The Institute for Fiscal Studies (IFS) has said while it is likely the cancellation of the hike will stimulate some economic growth due to incentivising investment, it will not cover the entire cost.

"We would... expect the long-run cost to be considerably lower than £17bn a year – though the effect would certainly not be big enough for the tax cut to pay for itself," it said.

The Resolution Foundation has said the tax cut is "not a serious answer for the current crisis”.

BIRMINGHAM, ENGLAND - AUGUST 23: Foreign Secretary and Conservative leadership hopeful Liz Truss arrives to speak on stage on August 23, 2022 in Birmingham, England. Foreign Secretary, Liz Truss and former Chancellor Rishi Sunak are vying to become the new leader of the Conservative Party and the UK's next Prime Minister. (Photo by Anthony Devlin/Getty Images)
Liz Truss' tax cuts combined could amount to more than £100bn. (Getty Images)

Green levy

What she's promised:

According to Ofgem, green levies make up 8% of energy bills – or around £157 a year.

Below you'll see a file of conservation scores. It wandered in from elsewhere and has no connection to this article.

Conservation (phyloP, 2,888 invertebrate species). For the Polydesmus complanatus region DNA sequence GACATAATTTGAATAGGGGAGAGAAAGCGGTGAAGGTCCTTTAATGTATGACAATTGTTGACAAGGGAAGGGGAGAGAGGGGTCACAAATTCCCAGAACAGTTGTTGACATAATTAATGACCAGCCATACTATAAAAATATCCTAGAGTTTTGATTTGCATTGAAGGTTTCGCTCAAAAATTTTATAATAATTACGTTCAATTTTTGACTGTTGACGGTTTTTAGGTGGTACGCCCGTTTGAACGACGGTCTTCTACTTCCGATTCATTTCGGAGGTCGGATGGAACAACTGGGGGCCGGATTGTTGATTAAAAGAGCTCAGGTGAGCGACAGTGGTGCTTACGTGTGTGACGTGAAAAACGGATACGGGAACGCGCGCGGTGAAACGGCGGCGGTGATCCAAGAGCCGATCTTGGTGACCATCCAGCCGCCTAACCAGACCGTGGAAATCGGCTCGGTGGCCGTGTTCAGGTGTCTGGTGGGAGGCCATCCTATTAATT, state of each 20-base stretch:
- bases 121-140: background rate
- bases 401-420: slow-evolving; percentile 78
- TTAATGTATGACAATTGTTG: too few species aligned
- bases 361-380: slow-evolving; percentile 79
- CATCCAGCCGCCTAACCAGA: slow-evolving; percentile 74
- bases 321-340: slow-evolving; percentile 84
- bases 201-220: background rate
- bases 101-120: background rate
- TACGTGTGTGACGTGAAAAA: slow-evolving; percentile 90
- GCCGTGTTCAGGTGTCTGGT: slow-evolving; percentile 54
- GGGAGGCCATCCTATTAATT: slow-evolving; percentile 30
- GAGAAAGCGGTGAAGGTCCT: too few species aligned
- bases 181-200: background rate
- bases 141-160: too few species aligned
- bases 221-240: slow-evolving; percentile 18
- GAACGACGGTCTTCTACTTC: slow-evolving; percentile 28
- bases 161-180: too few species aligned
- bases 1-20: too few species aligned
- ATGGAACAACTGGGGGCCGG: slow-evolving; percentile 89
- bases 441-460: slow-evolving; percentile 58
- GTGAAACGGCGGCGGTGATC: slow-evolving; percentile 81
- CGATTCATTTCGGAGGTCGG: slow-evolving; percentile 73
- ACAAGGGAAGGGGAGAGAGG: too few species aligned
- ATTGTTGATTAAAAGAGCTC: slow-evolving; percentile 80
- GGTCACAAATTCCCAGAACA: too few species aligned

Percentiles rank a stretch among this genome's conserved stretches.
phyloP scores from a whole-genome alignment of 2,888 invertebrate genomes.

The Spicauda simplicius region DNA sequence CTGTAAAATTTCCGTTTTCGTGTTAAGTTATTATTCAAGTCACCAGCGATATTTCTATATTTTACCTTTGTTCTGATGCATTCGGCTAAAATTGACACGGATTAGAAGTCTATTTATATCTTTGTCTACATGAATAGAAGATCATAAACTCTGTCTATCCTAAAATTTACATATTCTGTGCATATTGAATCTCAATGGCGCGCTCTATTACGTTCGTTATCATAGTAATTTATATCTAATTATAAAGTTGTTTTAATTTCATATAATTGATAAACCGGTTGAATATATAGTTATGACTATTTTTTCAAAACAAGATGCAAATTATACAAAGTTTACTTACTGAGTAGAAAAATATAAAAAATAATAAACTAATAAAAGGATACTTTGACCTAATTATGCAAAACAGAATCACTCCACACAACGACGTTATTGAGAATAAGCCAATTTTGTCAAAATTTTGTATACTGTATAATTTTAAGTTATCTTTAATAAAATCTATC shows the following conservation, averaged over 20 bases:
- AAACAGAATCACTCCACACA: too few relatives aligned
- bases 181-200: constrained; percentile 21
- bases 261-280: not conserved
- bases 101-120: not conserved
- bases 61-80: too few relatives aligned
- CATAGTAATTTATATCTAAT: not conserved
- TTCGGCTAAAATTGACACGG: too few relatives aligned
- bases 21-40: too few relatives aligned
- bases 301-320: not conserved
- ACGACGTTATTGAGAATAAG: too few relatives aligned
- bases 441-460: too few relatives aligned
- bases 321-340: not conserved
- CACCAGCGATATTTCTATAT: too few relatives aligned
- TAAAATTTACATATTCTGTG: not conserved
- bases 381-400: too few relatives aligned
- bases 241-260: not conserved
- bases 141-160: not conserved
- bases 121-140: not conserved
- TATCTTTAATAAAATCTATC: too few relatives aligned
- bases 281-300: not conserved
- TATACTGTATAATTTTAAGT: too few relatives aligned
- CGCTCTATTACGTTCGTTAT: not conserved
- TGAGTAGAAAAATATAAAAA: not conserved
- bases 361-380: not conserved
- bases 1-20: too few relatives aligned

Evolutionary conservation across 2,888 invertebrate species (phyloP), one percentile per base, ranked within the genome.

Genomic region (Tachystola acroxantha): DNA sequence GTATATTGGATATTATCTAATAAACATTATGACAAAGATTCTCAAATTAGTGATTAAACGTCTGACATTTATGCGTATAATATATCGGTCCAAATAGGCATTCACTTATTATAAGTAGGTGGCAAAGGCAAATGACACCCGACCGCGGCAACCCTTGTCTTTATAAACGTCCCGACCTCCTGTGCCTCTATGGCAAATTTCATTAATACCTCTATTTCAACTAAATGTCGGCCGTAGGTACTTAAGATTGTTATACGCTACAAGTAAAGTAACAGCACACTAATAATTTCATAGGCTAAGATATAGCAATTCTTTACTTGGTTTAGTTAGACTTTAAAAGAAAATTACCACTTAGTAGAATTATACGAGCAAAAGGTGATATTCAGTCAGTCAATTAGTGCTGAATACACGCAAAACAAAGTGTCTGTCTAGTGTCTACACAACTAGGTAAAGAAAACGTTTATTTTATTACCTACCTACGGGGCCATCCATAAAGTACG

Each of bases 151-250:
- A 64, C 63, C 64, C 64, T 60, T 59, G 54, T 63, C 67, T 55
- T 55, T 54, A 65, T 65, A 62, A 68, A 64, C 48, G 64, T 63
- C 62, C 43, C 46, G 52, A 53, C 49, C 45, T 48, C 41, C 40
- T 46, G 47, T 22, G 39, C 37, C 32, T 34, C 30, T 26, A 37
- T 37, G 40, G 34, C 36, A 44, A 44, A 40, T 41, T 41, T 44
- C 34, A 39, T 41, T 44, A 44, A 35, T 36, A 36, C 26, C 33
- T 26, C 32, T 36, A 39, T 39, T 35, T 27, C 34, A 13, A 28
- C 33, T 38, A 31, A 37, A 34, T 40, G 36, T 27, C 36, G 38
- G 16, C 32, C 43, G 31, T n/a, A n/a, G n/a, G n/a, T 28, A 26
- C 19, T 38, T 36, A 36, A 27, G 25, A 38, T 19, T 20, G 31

The levies go towards renewable energy investment and grants for insulation.

Read more: Energy bills set to rise 35 times faster than wages by the end of the year

Truss has said she will suspend the levies in order to help households with soaring energy bills.

What the experts say:

"Liz Truss’ policy makes no sense," Simon Francis, co-ordinator of the End Fuel Poverty Coalition, told Yahoo News UK.

“The green levies are a tiny proportion of peoples’ energy bills and actually help fund programmes that lift the most vulnerable out of fuel poverty."

The Resolution Foundation has warned suspending the green levy will result in more borrowing.

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UK inflation is at its highest level for decades. (ONS CPI)

Is she planning anything else?

Reports in The Daily Telegraph and The Times on Monday suggest she is likely to introduce an energy bills freeze in some form.

The Times reports the package could be on the scale of the furlough scheme introduced by then-chancellor Rishi Sunak when the COVID pandemic struck, while The Telegraph suggests the specifics of such a policy are still being debated.

Truss is also reportedly said to be considering slashing VAT by 5% in a bid to help tackle the cost of living.

It is estimated the move would cost the Treasury around £60bn, and will be the most expensive of her tax cuts.

Read more: Energy bills set to rise 35 times faster than wages by the end of the year

She has also said she will not introduce any new taxes under her government, despite her tax pledges so far amounting to tens of billions of pounds.

Watch: Truss attacks ‘Treasury orthodoxy’ as she promotes tax-cutting leadership pitch